Towards the Decent Inn


By Michael Arram

A mobile call early the next morning made Andy sit bolt upright in bed, waking Matt.

'Shit!' hissed Andy, 'Shit, shit, shit, SHIT!'

This was not usual Andy behaviour.

'Wassup? God, it's not your mum is it?'

'No. It's the Stepmom.'


'Uhuh. She's in England, would you believe. She's apparently something to do with UNICEF and the High Commission on Refugees. She's passing through on the way to Geneva, and she'd like to come visit.'

'To stay!'

'No. She'll be at the Raddisson County and would we like to join her for lunch?'

'She said, we, then?'

'Oh yes, she remembers you alright.'

Andy looked worried, indeed, a little scared. Matt thought this odd. Andy's mum was clearly much more formidable than Ellie, who was all grace, charm and elegance. He was rather looking forward to the lunch.

'What's eating you, mate?'

'Nothing. It's just that my dad's side of my life belongs on the other side of the Atlantic. This side is mine. One hemisphere each seems fair to me. My mum and you are my life here. Nothing good can come of my dad reaching across the Atlantic. I'll bet he's up to something. It'll be my mum who's the main target.'

Matt thought this was all a touch paranoid. But he pulled Andy down beside him and huddled into him till he relaxed.

They turned up at the hotel reception. It was a measure of Matt's changing horizons that he found the five-star hotel a little bit tacky and the service definitely lacking. The desk clerk finally found time to notice them. They asked for Mrs Marquesa Peacher, and he scanned them with some incredulity. It was taken out of his hands.


They turned smiling, to be embraced and kissed by a vision in white and gold. A cloud of expensive perfume enveloped them as the Stepmom took their arms and led them into the restaurant. Matt noticed that there was a staff being towed along in her wake: a female secretary in a grey suit, and a tall and tense, well-built man in black whose function could easily be guessed at. The dining room staff were smiling and very obliging. For the first time since he was a toddler, someone seated Matt in a chair.

'And you dressed up nicely too, you shouldn't have. I wanted to see some student squalor so badly.'

She launched into the news of the kids and Richard, and then on to her present mission, which was something to do with Bosnia. Names, some familiar and some unfamiliar tumbled out of her. 'Dear Kofi' was the one that lodged in Matt's head.

'Now how about you?'

Andy reluctantly gave them a run down of their studies and his sporting achievements, but warmed up considerably when he came to describe Matt's academic bombshell. Again, Matt caught a quick appraising look, this time flickering in his direction.

The secretary appeared and whispered in Ellie's ear. She nodded, and returned to the boys.

'Now Andy, your father wants to know when you and Matthew can join us. He's thinking in terms of St Kitts this June, as soon as the little ones are quit of school. Would that be fine? I am so pleased.'

She rose from the table, and they rose too. 'Matthew, can I just ask you to excuse us a moment, as I have a private message from Richard to Andrew.'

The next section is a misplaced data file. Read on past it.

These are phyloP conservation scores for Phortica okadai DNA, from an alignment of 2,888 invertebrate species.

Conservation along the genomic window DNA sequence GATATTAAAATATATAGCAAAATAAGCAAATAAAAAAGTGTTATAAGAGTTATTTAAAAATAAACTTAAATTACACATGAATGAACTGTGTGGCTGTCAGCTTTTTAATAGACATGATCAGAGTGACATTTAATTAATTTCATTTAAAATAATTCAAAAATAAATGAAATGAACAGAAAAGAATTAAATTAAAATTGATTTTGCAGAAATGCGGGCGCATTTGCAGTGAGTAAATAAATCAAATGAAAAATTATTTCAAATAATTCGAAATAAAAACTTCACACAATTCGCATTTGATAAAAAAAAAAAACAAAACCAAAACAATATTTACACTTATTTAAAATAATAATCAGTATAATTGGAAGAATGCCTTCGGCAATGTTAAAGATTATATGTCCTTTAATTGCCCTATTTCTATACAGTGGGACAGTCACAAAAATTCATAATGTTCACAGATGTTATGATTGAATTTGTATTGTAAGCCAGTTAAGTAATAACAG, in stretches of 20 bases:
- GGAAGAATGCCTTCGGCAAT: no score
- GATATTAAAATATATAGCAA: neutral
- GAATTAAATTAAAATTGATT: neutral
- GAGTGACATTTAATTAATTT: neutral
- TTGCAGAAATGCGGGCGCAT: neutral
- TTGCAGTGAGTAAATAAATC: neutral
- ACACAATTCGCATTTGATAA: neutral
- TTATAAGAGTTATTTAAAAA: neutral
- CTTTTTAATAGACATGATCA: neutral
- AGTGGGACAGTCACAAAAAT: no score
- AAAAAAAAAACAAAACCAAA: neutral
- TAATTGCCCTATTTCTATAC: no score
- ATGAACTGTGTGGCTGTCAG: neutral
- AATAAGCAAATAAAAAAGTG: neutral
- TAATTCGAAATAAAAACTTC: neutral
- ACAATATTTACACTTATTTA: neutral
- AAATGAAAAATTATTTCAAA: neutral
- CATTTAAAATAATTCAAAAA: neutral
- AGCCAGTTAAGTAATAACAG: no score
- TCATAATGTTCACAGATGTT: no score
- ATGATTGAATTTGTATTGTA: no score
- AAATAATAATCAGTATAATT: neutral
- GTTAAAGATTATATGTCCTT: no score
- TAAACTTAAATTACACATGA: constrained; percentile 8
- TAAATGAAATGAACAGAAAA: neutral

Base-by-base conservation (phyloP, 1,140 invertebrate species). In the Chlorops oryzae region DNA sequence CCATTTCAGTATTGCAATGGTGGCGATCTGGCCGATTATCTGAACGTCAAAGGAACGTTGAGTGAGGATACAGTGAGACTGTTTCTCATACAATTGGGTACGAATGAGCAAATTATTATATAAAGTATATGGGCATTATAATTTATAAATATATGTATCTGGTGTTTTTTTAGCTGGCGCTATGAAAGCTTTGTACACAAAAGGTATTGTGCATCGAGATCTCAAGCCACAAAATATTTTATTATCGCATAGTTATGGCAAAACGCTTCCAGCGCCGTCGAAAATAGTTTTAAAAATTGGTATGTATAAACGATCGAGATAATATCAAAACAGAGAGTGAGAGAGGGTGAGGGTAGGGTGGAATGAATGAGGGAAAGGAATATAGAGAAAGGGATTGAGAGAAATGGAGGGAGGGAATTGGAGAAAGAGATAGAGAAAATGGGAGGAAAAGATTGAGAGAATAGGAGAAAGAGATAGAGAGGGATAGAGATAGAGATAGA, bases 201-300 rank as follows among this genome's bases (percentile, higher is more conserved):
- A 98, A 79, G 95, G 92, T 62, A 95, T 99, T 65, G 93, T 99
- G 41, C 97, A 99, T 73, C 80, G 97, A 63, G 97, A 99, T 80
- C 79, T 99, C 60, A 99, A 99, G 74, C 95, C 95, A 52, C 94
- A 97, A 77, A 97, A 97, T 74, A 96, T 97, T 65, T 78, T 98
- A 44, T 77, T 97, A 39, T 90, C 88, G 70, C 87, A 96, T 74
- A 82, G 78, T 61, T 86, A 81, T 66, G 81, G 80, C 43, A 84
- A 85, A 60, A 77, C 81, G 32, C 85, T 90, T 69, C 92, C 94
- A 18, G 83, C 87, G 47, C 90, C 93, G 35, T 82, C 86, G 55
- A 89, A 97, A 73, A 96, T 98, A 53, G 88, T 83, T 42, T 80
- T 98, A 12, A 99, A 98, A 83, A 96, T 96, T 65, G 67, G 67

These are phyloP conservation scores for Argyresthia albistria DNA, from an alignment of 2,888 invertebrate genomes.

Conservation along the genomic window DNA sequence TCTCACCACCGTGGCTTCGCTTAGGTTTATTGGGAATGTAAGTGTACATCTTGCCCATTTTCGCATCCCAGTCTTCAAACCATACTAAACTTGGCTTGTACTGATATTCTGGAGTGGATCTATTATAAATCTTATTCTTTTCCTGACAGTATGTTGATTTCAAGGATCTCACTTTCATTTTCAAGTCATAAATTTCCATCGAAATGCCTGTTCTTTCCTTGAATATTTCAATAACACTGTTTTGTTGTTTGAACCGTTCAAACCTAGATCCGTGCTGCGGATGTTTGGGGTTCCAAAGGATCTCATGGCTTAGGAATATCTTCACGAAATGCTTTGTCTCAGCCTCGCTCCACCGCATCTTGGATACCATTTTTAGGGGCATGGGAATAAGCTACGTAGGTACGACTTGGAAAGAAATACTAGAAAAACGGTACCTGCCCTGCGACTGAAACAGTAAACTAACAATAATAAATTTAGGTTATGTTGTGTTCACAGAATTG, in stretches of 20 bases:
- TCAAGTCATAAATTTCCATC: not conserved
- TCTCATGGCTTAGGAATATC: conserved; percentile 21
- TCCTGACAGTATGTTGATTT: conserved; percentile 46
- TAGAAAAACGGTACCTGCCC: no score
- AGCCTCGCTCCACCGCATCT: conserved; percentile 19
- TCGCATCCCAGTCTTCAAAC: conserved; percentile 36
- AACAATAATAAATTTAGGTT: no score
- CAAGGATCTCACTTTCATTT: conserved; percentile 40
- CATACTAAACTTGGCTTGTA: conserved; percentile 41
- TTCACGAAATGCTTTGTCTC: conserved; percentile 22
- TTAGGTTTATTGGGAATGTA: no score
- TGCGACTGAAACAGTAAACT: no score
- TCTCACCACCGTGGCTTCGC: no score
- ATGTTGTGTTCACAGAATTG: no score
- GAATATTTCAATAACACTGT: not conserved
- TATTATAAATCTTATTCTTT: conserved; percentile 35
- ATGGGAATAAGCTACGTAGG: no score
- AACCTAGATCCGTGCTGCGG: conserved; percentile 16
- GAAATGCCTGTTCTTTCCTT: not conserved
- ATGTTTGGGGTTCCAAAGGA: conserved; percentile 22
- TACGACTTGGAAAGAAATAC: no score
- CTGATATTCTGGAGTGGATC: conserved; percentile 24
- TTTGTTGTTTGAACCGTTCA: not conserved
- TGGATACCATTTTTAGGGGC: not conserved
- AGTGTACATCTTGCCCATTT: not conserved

Andy, strangely, did not look surprised, but there was an unfamiliar cold look on his face, which disturbed Matt. Matt wandered back into the carpeted acreage of reception and examined the gilded Victorian pillars and tall clouded mirrors.

Andy eventually returned arm in arm with his stepmother, looking faintly unhappy. Matt kissed the proferred cheek and got a brief hug. Ellie looked him straight in the eyes, 'I am so pleased Andy has found you as a friend. You worry so about what kids will do when they leave home. But I'm sure Andy is safer with you around.'

Matt blinked. Friend? Safe? What was that supposed to mean?

As they emerged into the street, he repeated 'Safe?'

Andy looked unhappy, 'Oh, she knows about you and me. Whether it was Peter who saw us that night and told her, I don't know. Most likely she can just spot gayness. She is a Californian after all, and they invented it.'

'Well, if she's so tolerant, it can't hurt then can it?'

'Yes, she knows. But my mum doesn't, any more than yours does. Then there is my dad. He's not very liberal in his views, you know. He's a big Republican donor in the States, because they're against gay marriage, amongst other things. Now I think about it, Peter can't have told her. If he knew I was gay, he'd have gone straight to Dad and blabbed. Anything to do me down.'

They walked home silently. Matt wasn't going to ask about the private message, and it didn't come out that day. But it did the next.

Next day, after a good swim they strolled happily into the department, only to be collared by a secretary and told that the head of department wanted to see Andy. Andy began to look hunted again. He didn't have to wait long. He was ushered into the long book-lined room, and seated. Matt was left outside in the corridor. He watched as an unfamiliar academic in his sixties knocked on the door and followed Andy in.

Matt asked Mrs Roberts, the secretary, who it was. She was a keen Matt and Andy fan - if gay lads were as nice as those two, she wished there were more of them in the department. She smiled and said that it was the Dean of Arts and hoped that Andy had been a good boy.